Dear General Synod Delegate,
In a few weeks, you will be asked to consider the future of the RCA via the leadership of the 2020 team. During your time together, each option for the future of the RCA will be explored; you will be be encouraged to listen for the sake of understanding from people who have different theological perspectives than you; you will probably be asked to talk about each option under consideration by the 2020 team; and you will be asked, I am sure, to pray. In a variety of important ways, you will help shape the direction of the 2020 team and the future of the RCA.
The 2020 team is correct that the way forward will be discovered, “in community.” In the spirit of this essential value of the team’s work, I want to commend the only option that will enable all of us to move forward in unity and peace.
The only viable option set before our denomination is grace-filled separation—either conservative or liberal churches leaving the RCA. Reading the 2020 report, you get the sense that this option will be the most painful. Grace-filled separation (GFS) runs against the much touted banner of unity in disagreement that both our progressive brothers and sisters proclaim, and our denominational leaders cling to in the hope that this will enable us to stay together. There is also no doubt that GFS would decrease the finances, in the short term, for our denomination’s church planting and mission efforts. GFS also puts the future of our seminaries and many denominational positions into doubt. Perhaps most unsettling for the oldest denomination in the United States, splitting has the possibility of revealing to a sceptic world yet another example of Christians not able to practice what they preach, namely love.
All these concerns are true or at least have the possibility of being true. The idea that there is any option forward that isn’t wrought with pain is naive. But, this option stops hiding behind linguistic gymnastics and weak definitions of love and declares what is true: this is not working. Staying together causes more harm than good. It is not working because the challenge before us is unsolvable together.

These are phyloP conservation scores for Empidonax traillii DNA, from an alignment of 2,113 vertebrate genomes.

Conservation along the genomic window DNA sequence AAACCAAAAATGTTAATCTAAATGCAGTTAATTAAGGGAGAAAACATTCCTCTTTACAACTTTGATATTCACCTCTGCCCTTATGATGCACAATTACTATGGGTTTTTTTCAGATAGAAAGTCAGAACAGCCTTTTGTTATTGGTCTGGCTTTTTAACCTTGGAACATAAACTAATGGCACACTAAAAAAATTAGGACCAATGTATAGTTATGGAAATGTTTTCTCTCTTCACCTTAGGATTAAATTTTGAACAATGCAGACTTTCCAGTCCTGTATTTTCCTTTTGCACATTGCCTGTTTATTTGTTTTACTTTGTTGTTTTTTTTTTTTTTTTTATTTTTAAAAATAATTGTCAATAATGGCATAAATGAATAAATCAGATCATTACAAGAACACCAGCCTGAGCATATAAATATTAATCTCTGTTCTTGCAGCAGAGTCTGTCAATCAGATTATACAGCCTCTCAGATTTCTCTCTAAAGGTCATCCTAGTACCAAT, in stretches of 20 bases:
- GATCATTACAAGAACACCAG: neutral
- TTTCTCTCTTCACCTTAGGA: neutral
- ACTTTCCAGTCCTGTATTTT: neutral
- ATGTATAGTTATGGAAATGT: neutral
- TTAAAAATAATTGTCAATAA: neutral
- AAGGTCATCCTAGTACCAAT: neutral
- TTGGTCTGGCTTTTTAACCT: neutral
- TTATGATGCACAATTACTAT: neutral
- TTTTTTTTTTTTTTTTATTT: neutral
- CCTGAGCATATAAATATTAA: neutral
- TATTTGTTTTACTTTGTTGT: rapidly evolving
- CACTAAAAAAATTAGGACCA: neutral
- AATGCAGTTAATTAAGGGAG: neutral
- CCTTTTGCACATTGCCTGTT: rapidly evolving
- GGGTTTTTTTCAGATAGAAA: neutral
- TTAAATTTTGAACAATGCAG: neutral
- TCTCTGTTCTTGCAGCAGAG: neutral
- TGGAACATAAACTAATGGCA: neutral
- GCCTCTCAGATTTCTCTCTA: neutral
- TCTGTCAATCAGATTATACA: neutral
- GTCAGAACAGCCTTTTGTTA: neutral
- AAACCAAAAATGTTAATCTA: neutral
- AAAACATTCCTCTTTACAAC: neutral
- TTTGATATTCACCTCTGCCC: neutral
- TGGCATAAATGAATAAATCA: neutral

The fundamental challenge facing the Reformed Church in America is not homosexuality but hermeneutics. This is not to say some love the Bible and others don’t. Or to say only this group works to get exegesis right. Among the liberal and orthodox thinkers that I know, there is a love of the scriptures and a serious motivation to, “get it right.” They love Jesus! But the approach to the text is fundamentally different among conservative and liberal thinkers. This difference makes unity or half measures impossible.
The hermeneutical approach among my progressive brothers and sisters is historical-critical method (post-modern hermeneutics is popping up everywhere as well but that is another post). The historical-critical method engages the text to critically consider assertions of authorship, study literary forms and how they are used to convey meaning, and investigates how the text might have been edited later to sharpen or change meaning. The Bible is engaged as a historical document. This approach enables the reader to critically consider the culture and potential biases of the author(s) and “edit” the text to remove such biases. In the place of these “edits”, the reader seeks to find the deeper principles, often hidden, that reveal God’s over-arching intentions.
This is is how Sylvia Bull and Joseph Schattauer Paille read Romans 1:27 using the historical-critical method:
For example, in his letter to the Romans, Paul writes that men “men, giving up natural intercourse with women, were consumed with passion for one another” (1:27). Historically, this text has been used to condemn same-sex intimacy as sinful. A historical-critical approach questions the use of the text to condemn homosexuality and instead seeks to place the text within the broader argument of Romans and Paul’s historical worldview. Romans scholar Beverly Gaventa notes that “Paul did not have an understanding of homosexuality as a sexual orientation or sexual identity… same-sex intercourse was not understood as an indication of a different sexual identity but as evidence of an intemperate sexual drive.” By placing this text in its historical context through analyzing first-century understandings of same-sex intercourse, Gaventa argues that use of this text to exclude gay and lesbian persons from the church is incompatible with Paul’s message.